Perelman donation fourth-largest gift in 2011


The $225 million donation from the Perelmans to the School of Medicine was one of the largest gifts made by an individual last year




Penn is no stranger to landing at the top of rankings and this past spring’s gift to the Perelman School of Medicine is one of the latest additions to these distinctions.

According to a report released on Dec. 30 by the Chronicle of Philanthropy, the $225 million pledge from Raymond and Ruth Perelman given to the Medical School in May marked the fourth-largest gift made by an individual in 2011.

Peer institutions that made the Chronicle’s list of top annual donations included Cornell, Carnegie Mellon and Stanford universities, as well as the University of Southern California.

The Perelmans’ donation marked the largest-ever single gift to Penn, as well as the largest naming gift ever given to a medical school in the country.

“The gift was transformational and I’m not surprised it’s ranked so highly across the country,” Penn Medicine spokesperson Susan Phillips said.

Penn President Amy Gutmann agreed. She said the gift will make it possible to increase financial aid for medical students by as much as 20 percent in the upcoming year. The funding will also be used toward the faculty research on diseases like Alzheimer’s and Parkinson’s disease, she added.

“The gift will likely open doors for those hesitant about joining our program due to concerns over the financial burden that accompanies medical education,” first-year Medical School student Adam Gigliotti wrote in an email.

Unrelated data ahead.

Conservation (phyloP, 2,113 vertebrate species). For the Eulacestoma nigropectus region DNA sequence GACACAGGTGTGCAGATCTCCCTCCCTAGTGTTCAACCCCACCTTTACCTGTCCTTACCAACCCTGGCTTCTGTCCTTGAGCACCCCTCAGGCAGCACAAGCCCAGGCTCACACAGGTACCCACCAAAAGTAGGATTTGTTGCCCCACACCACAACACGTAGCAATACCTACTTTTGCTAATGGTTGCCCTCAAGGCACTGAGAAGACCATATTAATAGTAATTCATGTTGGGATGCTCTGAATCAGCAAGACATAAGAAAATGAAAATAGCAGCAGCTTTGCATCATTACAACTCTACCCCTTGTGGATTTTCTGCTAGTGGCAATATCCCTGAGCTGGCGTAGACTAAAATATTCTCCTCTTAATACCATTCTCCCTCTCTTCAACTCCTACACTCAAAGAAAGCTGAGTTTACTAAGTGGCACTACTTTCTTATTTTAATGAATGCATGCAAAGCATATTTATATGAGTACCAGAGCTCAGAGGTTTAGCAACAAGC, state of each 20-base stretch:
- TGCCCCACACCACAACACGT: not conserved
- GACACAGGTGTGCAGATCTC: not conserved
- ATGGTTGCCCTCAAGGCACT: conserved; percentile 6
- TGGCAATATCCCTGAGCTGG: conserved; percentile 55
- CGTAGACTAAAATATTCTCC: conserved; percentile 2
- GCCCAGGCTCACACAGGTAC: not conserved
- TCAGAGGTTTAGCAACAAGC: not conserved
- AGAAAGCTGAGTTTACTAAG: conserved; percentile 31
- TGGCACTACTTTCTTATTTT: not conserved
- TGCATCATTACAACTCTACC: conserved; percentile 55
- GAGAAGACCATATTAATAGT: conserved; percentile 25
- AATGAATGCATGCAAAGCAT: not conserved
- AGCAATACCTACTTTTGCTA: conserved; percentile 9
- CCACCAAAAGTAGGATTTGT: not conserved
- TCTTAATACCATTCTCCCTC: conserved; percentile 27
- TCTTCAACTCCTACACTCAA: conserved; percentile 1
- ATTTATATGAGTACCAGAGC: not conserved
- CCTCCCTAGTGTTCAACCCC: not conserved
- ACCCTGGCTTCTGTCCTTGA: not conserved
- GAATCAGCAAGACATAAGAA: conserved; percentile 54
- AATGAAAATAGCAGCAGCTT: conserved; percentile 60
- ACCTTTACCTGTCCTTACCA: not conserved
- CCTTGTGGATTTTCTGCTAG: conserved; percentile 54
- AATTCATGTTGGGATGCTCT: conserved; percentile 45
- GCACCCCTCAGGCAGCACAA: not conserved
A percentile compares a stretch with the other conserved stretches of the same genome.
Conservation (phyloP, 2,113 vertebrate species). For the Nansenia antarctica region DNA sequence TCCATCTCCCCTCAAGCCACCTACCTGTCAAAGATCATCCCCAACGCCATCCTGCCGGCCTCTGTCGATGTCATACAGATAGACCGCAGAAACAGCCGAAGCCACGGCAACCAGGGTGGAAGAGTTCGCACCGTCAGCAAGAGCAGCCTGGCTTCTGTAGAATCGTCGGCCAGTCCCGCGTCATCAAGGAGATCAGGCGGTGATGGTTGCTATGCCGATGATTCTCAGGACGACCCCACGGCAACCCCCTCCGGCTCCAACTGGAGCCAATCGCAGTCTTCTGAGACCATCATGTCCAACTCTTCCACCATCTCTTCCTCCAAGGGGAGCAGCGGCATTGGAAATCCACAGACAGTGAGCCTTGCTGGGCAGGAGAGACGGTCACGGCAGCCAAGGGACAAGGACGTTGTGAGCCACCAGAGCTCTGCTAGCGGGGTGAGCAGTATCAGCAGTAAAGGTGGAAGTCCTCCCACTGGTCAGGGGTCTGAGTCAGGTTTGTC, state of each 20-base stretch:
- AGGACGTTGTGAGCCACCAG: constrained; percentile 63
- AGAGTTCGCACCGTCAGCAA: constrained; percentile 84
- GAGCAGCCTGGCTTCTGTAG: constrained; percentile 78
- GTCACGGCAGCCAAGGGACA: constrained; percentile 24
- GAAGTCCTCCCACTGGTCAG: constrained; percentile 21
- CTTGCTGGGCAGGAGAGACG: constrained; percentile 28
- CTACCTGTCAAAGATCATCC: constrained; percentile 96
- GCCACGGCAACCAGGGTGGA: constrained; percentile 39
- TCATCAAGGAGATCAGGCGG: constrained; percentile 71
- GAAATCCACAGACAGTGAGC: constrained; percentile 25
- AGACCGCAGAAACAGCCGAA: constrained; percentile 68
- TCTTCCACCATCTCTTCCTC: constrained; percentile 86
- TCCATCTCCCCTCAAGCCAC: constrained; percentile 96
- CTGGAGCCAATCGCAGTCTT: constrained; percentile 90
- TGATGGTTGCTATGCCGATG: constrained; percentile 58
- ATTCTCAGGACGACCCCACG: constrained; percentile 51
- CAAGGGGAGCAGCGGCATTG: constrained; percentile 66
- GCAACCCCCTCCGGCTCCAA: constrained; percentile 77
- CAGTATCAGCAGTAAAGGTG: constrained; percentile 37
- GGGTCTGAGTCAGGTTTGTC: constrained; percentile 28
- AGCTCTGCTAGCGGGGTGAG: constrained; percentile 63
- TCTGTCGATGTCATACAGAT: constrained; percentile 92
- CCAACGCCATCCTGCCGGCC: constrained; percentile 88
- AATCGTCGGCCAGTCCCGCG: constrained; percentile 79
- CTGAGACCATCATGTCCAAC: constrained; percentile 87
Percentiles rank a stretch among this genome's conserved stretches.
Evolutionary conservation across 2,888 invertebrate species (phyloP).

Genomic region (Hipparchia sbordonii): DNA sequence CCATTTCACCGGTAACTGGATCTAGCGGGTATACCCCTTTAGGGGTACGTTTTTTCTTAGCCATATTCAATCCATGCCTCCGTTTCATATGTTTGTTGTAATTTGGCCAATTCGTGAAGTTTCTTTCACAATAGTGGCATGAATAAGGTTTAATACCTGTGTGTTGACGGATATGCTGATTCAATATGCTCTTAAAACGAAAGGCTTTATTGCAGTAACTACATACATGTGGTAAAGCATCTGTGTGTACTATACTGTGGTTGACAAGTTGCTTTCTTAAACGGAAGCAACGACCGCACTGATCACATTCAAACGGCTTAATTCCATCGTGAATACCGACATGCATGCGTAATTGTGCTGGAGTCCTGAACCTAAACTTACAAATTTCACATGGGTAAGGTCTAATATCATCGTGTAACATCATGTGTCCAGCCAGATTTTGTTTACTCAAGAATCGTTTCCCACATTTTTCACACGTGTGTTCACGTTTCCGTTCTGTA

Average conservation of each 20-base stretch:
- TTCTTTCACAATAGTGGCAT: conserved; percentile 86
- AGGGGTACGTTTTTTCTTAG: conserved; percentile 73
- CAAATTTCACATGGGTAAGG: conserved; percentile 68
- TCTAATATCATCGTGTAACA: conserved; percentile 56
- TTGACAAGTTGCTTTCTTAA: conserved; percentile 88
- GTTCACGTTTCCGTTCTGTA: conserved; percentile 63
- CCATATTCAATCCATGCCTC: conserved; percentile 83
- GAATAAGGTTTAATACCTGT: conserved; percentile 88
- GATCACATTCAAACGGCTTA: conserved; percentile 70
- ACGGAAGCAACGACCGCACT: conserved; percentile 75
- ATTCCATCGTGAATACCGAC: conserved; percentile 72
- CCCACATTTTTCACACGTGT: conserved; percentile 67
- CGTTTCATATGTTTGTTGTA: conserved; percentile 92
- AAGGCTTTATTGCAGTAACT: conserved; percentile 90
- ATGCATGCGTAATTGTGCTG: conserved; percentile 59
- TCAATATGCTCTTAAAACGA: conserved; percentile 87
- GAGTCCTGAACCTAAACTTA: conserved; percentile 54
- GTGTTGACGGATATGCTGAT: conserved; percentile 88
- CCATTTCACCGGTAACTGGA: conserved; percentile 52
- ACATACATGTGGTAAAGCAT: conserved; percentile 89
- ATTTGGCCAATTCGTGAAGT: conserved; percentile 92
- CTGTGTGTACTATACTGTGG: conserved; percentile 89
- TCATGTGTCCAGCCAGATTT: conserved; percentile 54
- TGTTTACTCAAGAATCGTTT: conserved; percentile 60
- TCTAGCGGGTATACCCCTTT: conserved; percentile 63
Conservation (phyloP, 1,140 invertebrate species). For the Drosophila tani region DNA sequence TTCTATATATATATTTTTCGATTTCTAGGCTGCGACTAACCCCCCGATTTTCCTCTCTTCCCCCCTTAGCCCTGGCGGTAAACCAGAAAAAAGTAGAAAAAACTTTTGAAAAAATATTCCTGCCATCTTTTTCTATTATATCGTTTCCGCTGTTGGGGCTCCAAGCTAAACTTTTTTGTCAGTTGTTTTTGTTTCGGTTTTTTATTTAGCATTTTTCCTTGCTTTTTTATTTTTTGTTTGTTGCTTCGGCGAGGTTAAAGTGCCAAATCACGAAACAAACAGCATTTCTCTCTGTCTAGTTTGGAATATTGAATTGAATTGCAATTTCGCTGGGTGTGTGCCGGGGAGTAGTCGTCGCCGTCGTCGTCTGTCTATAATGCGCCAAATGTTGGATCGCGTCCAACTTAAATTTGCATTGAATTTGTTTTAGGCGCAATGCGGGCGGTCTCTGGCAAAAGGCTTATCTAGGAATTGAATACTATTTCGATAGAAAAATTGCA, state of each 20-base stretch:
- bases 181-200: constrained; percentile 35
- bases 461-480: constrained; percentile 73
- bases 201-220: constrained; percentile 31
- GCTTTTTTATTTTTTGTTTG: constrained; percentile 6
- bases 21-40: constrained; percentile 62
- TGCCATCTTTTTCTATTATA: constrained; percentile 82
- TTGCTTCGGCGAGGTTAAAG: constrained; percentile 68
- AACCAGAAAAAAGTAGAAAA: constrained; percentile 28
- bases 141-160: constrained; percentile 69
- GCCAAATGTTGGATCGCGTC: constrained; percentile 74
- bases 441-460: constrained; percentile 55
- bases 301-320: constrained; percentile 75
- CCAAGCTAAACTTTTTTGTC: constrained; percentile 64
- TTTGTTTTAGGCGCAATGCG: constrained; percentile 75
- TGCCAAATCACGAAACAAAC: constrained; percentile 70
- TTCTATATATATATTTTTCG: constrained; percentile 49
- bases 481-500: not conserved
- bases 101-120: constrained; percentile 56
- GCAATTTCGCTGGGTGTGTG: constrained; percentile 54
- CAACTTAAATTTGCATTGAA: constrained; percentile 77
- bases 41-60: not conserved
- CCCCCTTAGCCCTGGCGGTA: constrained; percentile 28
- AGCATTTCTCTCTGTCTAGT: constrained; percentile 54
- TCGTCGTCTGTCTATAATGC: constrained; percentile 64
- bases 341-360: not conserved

While many have applauded the gift since it was announced, some have expressed displeasure over the fact that the school was renamed in recognition of the Perelmans in October.

“Scads of fabulous physicians and scientists created and nurtured Penn Med,” 1985 Medical School graduate Harry Schwartz wrote in an email. In the past, “no one person was ever accorded the triumph of having their name put on the whole thing.”

“Appropriate honors can be afforded donors without renaming the school,” he continued, adding that the school may face potential losses in donors if alumni become discouraged from contributing to the “rebranded entity.”

Gutmann said that while a “handful of people conveyed … reservations,” the name change received an “overwhelmingly positive response,” particularly from faculty.

“Those people that are concerned about [the name change] will be pleased with what is done with the money,” Phillips added.

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